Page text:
When is the right time to talk with investors?

 Search Survey Talking with Investors Compilation

39 searchers, operators, and searchers who’ve exited shared their experience in running their search and company. One question I asked was, “When is the right time to start talking with investors?” This is a compilation of those responses. For individual surveys, compilations, and resources, head to the search fund page on this site.

When is the right time to start speaking with investors? How did you select your search and/or acquisition investors?

  • It’s never too early. Every conversation with a high-net-worth individual or PE fund could turn into an investor selection. It’s much easier to find mutual fit and alignment when you are not asking for money.

  • ASAP, but have pre-existing relationships as a self funded searcher.

  • As soon as possible. Select based on what kind of company you will look for. (size, region, industry)

  • As a self-funded searcher, I’ve spoken with a few potential investors to set the groundwork for when I do find a deal but I’m not sure if it is necessary as I’ve yet to go under exclusivity.

  • Started speaking to investors once I got my deal under LOI. Already have a reasonable investor list through my personal network and other professional circles, so raising the equity was always less of a concern for me.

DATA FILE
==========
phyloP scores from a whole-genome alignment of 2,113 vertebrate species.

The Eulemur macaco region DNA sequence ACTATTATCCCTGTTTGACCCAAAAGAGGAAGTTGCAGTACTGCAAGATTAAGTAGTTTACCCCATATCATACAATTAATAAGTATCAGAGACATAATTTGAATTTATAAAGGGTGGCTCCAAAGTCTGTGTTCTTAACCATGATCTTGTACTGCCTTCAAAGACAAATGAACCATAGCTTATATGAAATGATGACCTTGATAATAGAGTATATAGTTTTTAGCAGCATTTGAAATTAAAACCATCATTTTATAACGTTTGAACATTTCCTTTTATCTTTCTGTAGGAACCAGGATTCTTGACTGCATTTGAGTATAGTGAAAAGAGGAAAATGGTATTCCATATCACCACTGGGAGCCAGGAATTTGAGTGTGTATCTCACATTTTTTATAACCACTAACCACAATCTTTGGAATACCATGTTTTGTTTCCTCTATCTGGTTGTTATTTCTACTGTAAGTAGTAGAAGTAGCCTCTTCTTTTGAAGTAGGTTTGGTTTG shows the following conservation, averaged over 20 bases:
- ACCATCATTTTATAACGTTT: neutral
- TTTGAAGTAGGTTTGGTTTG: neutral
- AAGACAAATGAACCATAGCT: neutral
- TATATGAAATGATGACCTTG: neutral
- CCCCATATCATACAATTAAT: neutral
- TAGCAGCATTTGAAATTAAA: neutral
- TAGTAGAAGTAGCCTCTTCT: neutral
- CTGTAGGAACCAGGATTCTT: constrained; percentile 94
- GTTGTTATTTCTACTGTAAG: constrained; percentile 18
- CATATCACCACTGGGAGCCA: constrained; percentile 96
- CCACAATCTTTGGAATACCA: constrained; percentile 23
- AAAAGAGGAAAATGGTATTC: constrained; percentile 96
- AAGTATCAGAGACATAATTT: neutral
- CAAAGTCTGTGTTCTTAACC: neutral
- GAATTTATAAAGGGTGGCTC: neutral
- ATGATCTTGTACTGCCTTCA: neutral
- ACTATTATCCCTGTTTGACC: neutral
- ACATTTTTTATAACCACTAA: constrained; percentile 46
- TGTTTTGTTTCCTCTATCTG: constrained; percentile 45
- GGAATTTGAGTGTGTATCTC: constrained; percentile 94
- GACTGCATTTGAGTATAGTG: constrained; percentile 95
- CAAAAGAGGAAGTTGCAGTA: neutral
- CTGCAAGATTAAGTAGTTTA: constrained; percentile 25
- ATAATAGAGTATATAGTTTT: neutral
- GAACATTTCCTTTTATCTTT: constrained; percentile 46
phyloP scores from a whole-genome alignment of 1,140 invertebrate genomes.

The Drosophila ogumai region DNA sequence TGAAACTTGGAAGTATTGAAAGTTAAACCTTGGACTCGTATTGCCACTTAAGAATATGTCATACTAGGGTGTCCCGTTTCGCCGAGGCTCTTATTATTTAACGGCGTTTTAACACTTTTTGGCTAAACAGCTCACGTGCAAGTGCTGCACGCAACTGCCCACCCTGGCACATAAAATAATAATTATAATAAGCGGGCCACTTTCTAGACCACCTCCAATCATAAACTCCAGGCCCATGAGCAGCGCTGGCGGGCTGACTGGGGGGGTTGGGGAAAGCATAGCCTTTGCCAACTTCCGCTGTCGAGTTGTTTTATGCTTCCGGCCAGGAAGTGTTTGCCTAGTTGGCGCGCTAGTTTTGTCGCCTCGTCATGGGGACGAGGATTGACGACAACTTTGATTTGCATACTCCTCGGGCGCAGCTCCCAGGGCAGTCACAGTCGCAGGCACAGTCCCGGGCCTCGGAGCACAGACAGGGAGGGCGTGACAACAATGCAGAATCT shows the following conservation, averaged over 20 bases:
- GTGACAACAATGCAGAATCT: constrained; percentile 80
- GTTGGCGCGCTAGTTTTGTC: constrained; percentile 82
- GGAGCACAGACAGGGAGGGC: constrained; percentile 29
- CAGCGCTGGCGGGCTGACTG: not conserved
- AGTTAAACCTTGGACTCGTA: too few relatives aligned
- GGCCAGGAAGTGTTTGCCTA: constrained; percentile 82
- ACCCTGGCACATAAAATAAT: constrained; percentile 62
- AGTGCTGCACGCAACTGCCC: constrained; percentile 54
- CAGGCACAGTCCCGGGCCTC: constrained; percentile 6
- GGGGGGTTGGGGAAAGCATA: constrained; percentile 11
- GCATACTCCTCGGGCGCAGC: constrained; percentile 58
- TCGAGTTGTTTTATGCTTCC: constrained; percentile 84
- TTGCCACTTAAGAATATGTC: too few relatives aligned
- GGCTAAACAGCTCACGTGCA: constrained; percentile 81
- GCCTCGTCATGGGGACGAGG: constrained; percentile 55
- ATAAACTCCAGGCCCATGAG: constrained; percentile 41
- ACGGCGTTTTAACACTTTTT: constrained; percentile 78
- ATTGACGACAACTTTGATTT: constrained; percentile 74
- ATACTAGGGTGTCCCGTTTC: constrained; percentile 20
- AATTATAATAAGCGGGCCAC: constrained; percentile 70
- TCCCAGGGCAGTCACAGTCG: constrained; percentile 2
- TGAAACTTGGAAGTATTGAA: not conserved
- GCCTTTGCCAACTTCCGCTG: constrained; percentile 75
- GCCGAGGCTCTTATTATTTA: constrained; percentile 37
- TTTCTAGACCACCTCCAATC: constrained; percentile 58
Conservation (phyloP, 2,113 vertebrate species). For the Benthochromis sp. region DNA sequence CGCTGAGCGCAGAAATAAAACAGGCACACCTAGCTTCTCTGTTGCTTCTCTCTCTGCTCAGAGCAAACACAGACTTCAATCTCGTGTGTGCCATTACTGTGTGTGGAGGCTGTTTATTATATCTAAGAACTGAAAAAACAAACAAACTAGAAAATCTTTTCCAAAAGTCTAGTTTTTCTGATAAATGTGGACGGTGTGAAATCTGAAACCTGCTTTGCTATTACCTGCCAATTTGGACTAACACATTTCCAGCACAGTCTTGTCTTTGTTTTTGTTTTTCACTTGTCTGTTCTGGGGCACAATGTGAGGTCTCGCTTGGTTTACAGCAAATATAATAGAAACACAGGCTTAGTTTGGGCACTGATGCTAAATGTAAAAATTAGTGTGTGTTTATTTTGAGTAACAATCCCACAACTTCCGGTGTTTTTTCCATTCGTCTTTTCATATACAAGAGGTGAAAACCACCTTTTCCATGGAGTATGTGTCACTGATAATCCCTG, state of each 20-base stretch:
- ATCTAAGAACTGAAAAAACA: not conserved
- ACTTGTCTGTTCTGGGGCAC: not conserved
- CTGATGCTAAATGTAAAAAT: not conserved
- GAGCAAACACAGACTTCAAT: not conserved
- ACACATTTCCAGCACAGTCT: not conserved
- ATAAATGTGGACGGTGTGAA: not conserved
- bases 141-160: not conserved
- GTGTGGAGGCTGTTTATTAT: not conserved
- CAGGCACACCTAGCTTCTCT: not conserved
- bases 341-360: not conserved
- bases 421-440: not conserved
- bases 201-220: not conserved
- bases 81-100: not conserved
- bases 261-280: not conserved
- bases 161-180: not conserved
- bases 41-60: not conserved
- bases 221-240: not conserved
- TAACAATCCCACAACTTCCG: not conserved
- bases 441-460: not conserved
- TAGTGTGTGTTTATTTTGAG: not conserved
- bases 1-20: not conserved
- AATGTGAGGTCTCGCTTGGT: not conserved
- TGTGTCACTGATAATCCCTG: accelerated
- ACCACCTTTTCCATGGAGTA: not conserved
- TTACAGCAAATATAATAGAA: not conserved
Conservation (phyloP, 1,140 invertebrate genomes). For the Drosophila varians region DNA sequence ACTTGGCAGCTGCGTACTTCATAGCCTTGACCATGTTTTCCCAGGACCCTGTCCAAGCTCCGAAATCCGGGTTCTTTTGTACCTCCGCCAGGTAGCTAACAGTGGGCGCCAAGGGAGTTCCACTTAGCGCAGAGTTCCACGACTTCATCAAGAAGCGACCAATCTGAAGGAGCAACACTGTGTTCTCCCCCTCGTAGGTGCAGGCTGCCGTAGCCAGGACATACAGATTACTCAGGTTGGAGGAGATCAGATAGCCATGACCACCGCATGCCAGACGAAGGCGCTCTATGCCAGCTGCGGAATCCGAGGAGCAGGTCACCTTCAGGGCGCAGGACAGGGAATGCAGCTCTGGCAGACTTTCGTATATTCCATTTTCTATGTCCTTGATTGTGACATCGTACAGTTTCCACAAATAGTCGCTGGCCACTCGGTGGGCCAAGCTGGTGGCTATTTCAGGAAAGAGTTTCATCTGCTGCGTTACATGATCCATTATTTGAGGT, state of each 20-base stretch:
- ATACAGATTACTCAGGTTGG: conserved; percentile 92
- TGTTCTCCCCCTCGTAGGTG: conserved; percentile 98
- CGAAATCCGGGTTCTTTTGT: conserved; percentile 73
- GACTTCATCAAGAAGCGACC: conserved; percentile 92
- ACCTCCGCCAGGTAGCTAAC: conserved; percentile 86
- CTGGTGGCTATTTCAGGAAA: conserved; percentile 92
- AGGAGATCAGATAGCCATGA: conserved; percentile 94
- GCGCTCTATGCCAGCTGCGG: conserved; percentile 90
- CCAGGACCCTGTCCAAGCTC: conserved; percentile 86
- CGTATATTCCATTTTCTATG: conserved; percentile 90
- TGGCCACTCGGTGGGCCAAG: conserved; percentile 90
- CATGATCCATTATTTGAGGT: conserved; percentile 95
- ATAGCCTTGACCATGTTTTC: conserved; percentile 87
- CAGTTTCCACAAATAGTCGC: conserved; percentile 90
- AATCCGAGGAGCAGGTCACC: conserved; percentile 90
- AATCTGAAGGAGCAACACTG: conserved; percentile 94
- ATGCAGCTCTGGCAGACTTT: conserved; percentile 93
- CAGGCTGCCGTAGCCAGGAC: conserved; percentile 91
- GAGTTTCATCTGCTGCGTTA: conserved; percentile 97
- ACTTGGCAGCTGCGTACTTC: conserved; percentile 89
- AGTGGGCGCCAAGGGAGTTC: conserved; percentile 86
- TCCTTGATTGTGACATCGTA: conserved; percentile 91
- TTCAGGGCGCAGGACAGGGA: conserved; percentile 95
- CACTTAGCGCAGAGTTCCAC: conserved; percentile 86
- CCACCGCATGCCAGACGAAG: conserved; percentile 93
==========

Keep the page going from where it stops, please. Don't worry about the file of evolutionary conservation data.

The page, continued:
• As soon as you think you may want to search.

  • As early as possible – know enough about search to be dangerous but don’t have to have any theses lined up. Have lots of questions for them – it’s a two way street.

  • As a self-funded searcher, I began engaging with investors when I started my search, not before it commenced.

  • As early as possible. I wish I would have built relationships sooner and gotten to know more investors before raising. However, remember that you will be judged on even early informational interviews. Other than the obvious that investors need to have capital and a track record either investing in or running lower middle market businesses, I wanted to build a “tribe of mentors.” I selected for more engaged investors that had a mix of experience sourcing, closing deals, and operating companies.